The two ancient human skeletons were dug up from sites being prepared by Anglian Water for new large-scale water pipelines.
Both sets of bones, which were uncovered in separate archaeological exploration sites near Navenby, are believed to be from the Iron Age.
Other items, including parts of small buildings and fragments of pottery, also believed to be from the Iron Age, were found.
The work is part of a huge 25-year drive to secure future water supplies across the Anglian Water region.
Up to 500 kilometres of new, interconnecting pipelines are being planned by the water company to allow water to be moved from areas where it is more plentiful in north Lincolnshire to areas of scarcity in the south and east of the region. It is the biggest water infrastructure programme for a generation and will greatly reduce the number of homes and businesses relying on a single water source.
Construction on the first section, which runs from Lincoln to Grantham, is due to begin this Spring.
James Crompton, Direction of the Strategic Pipeline project for Anglian Water, said: “Our work does occasionally mean we discover historical remains and artefacts, which is both exciting and important.
“We recognise the immense value of finds like this and will always work with experts to handle the discoveries in an appropriate manner. We care about the areas in which we are working and will always be respectful of anything we find.
“Our new network of water pipelines will boost resilience for dozens of communities and keep fresh, clean water flowing across our region. But these discoveries serve as a reminder that our work is much more than that, and we have an important social and environmental role to play.”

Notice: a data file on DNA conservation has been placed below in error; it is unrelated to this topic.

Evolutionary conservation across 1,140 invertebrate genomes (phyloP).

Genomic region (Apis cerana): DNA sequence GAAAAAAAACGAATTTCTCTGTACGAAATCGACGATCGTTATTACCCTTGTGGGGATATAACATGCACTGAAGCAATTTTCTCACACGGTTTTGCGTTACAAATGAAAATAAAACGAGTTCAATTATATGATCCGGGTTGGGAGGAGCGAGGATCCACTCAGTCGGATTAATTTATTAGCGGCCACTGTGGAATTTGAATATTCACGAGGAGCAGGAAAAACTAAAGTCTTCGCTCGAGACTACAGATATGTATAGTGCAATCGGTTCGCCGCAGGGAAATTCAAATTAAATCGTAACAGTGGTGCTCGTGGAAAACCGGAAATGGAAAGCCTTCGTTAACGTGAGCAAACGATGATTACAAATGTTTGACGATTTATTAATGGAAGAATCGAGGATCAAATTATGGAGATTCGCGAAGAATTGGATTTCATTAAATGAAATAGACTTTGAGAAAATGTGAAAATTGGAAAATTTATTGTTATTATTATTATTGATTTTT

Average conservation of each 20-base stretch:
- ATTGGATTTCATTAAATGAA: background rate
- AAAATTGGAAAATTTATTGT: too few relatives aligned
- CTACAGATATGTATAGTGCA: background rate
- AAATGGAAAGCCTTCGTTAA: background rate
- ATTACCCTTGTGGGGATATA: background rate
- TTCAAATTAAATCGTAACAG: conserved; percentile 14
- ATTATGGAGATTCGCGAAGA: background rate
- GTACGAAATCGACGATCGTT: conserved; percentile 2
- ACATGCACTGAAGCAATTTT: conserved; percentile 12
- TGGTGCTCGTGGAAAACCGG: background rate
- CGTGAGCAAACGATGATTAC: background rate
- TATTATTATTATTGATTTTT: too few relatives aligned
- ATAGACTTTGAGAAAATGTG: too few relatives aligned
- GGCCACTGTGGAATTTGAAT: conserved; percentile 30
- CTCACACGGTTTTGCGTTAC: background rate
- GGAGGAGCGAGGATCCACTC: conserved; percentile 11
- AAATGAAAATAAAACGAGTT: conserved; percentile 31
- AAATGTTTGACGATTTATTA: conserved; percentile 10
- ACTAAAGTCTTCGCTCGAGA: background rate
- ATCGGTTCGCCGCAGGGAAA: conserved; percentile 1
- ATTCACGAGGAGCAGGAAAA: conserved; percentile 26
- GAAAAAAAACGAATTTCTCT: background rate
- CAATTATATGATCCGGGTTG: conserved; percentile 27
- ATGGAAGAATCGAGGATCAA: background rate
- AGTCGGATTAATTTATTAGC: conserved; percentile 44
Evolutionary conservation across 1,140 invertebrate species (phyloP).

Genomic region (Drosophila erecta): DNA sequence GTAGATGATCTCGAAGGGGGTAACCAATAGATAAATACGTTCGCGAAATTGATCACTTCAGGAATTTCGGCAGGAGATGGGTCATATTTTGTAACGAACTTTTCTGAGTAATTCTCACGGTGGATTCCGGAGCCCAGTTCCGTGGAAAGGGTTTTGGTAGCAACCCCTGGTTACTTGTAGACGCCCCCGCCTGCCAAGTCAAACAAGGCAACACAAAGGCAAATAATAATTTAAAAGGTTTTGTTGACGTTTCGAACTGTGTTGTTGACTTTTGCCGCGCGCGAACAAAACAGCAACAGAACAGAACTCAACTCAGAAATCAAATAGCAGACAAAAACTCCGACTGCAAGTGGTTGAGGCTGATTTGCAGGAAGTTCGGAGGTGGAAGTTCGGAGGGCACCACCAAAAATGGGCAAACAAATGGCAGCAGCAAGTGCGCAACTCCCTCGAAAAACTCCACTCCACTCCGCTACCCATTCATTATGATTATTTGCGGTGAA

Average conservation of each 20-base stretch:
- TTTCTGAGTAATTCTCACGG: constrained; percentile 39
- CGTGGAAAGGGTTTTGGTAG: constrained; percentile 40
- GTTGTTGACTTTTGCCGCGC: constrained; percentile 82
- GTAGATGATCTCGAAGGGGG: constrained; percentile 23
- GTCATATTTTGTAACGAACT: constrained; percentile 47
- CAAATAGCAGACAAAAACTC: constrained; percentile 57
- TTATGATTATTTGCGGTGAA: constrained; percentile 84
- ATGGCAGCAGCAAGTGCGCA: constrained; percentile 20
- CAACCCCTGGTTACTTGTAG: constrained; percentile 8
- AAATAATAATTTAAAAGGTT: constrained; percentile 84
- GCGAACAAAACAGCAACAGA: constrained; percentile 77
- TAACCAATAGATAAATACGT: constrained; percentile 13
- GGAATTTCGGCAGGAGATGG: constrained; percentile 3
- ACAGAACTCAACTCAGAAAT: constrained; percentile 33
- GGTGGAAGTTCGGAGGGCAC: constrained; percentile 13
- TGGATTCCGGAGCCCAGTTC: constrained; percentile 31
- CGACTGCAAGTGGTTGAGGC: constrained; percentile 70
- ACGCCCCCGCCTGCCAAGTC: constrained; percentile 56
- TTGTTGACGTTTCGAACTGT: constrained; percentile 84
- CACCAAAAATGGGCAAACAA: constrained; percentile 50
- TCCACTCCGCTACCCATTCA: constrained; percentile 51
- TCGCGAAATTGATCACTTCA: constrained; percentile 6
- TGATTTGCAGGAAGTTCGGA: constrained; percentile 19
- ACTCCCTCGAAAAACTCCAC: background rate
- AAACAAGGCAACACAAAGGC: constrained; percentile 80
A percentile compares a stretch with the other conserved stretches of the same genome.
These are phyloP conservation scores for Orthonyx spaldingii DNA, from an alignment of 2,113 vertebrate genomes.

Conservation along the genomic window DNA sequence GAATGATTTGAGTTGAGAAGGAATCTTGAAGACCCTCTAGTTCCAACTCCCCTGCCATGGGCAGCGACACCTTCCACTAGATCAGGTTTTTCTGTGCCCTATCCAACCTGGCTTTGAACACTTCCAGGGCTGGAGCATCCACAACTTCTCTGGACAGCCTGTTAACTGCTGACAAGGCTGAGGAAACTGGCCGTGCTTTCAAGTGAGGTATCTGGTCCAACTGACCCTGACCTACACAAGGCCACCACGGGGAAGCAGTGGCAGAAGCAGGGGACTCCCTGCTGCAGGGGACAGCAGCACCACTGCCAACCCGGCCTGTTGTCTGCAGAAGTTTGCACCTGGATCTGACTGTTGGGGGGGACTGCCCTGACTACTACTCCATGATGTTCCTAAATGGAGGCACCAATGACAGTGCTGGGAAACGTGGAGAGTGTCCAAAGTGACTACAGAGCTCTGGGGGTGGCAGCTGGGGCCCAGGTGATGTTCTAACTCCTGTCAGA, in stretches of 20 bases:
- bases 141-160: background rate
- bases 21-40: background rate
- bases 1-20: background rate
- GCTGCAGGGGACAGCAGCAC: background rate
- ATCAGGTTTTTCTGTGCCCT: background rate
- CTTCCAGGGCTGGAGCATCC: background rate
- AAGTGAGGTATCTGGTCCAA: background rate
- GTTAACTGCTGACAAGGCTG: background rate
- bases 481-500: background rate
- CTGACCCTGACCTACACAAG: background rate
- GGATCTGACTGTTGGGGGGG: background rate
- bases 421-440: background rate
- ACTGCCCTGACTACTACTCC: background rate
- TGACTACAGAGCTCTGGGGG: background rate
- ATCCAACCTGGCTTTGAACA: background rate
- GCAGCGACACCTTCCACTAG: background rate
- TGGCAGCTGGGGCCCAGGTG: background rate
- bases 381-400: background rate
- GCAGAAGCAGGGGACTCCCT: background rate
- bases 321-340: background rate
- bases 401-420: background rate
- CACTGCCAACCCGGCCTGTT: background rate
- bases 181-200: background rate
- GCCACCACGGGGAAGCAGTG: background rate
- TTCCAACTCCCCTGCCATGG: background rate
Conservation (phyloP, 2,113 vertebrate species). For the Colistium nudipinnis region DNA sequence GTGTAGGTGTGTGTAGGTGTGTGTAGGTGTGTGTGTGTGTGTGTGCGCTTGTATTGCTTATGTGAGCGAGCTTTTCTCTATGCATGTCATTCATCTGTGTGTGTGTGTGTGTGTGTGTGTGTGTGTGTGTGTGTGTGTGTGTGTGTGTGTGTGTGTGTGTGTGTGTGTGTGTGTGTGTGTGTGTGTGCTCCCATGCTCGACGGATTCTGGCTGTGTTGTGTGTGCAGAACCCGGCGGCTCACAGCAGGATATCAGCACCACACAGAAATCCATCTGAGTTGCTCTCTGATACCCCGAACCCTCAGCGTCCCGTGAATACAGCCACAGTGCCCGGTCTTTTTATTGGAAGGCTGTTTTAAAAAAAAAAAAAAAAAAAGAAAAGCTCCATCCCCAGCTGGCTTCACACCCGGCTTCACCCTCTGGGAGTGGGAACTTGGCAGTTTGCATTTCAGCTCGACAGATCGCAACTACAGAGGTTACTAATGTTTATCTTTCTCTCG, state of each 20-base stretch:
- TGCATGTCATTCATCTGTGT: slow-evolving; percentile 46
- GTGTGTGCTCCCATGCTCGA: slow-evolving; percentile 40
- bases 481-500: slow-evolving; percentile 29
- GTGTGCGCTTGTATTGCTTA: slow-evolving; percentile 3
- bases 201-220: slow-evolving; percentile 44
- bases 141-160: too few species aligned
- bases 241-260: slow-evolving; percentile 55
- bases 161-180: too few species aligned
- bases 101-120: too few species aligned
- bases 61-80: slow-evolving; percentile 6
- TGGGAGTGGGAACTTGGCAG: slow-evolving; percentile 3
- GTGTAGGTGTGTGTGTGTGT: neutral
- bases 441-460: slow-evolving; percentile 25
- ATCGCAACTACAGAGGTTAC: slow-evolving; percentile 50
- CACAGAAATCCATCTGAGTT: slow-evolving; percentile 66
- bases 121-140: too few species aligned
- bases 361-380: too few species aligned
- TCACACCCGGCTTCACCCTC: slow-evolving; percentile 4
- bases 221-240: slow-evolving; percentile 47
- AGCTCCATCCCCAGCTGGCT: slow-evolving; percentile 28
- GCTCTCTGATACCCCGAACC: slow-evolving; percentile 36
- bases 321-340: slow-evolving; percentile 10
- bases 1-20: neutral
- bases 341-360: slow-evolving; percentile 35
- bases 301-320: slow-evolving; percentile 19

Archaeological excavations were being carried out on the sites because they are known to be rich in history from different periods, including the Viking and Roman era.
Environment and Heritage Assessor for Anglian Water, Jo Everitt said: “We know that Iron Age communities existed in the area around Navenby, and that there is well-defined Roman history there too.
“The main Roman road running from London to Lincoln and on to York, Ermine Street, now known as High Dyke, runs parallel to the proposed Lincoln to Grantham pipeline.
“Such discoveries tell us a lot about our ancient history and how Iron Age communities experienced day to day life. They can also help enhance our understanding of the development of our regional and national heritage.”
The skeletons have been sent for further analysis by Trent and Peak Archaeology and Oxford Archaeology East, who carried out the excavations.